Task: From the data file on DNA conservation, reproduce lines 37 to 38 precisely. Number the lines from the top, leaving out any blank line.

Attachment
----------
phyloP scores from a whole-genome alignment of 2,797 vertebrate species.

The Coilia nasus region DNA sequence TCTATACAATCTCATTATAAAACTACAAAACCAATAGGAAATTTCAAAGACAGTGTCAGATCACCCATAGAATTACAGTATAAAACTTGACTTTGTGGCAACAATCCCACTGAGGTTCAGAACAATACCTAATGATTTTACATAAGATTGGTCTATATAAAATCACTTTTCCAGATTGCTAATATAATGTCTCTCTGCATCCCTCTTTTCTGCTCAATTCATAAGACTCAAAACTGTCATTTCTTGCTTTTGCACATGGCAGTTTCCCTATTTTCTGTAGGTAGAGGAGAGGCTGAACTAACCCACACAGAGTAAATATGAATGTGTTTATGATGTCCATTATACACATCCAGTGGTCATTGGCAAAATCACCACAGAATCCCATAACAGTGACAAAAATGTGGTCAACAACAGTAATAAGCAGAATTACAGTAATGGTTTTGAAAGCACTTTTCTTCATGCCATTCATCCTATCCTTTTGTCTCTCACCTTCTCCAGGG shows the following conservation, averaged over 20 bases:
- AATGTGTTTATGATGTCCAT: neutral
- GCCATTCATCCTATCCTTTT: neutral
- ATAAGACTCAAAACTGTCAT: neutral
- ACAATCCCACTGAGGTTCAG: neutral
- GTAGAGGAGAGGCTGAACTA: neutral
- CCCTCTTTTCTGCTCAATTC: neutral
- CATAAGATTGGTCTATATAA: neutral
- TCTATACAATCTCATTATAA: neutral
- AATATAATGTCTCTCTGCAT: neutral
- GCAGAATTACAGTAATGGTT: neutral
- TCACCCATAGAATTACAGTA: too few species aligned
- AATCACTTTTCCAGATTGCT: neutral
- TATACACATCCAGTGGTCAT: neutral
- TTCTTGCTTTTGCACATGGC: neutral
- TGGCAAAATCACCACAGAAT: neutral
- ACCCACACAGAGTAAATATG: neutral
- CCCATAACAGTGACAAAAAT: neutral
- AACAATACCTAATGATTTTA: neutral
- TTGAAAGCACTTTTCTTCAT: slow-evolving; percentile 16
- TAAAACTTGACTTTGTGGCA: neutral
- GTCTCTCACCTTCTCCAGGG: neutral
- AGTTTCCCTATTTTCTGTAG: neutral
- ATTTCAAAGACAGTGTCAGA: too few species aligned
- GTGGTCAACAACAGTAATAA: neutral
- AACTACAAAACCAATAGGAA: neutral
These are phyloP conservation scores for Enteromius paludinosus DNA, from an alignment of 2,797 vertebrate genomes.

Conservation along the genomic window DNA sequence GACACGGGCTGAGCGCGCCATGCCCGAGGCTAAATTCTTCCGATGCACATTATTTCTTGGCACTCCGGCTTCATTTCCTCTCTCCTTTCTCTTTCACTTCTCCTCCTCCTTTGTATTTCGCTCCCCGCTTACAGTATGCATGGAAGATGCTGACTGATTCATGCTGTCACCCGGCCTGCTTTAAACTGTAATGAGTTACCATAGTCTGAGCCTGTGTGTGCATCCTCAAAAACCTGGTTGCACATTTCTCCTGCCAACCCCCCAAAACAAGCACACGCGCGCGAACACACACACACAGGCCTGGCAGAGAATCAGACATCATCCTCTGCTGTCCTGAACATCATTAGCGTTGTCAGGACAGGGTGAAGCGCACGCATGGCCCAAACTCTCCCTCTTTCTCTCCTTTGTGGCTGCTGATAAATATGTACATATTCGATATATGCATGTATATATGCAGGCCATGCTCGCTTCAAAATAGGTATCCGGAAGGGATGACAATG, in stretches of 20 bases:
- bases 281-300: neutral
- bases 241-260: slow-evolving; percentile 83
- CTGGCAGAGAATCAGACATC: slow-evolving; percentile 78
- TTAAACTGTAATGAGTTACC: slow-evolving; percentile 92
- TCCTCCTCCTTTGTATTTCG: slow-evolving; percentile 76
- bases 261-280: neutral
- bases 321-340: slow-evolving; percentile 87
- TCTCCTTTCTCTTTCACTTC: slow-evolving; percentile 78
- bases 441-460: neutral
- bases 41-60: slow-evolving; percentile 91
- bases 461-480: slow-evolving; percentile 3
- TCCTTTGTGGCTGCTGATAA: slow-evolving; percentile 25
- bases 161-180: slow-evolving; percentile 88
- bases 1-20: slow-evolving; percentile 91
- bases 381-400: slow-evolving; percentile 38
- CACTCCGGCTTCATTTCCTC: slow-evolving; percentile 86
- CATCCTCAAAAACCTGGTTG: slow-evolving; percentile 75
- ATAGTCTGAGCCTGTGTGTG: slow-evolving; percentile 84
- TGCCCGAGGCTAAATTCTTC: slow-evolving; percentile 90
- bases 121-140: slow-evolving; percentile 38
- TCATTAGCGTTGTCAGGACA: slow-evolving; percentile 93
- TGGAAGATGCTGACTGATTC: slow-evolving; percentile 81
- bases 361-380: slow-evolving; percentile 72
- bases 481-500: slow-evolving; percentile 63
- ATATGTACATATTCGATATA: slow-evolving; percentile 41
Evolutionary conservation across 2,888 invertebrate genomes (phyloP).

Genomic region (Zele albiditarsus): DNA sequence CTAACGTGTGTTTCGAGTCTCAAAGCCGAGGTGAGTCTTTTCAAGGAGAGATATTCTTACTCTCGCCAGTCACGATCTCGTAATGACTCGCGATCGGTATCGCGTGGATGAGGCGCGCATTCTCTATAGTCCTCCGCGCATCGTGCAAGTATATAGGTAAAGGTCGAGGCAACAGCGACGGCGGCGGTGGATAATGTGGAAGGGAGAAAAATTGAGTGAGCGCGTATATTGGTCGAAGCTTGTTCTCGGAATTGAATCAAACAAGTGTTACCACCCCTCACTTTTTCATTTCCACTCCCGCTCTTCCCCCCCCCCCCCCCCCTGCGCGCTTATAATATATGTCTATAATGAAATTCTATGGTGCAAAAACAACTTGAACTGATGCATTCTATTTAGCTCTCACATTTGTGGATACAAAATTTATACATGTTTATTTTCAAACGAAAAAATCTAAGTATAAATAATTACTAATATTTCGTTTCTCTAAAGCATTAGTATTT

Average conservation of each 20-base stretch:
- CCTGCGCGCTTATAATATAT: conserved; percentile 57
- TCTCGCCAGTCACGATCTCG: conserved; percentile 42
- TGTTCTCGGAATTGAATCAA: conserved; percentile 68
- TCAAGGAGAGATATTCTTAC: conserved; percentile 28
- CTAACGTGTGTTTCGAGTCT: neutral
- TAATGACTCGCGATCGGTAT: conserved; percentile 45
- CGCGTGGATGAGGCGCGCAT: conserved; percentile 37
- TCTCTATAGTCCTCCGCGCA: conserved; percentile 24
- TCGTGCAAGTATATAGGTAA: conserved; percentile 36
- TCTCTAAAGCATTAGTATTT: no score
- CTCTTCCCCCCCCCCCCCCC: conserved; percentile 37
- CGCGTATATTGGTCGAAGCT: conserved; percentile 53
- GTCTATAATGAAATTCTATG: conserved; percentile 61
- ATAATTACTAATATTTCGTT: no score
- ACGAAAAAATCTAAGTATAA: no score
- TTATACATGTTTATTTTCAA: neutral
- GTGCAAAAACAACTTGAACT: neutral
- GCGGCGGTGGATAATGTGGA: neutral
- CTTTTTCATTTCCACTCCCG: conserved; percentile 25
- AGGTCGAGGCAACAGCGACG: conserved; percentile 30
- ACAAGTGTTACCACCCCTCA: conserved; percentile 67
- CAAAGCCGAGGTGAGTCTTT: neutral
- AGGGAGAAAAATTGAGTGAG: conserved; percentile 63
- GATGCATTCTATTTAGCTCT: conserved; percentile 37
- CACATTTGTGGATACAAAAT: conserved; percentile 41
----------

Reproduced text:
- TCTCCTTTCTCTTTCACTTC: slow-evolving; percentile 78
- bases 441-460: neutral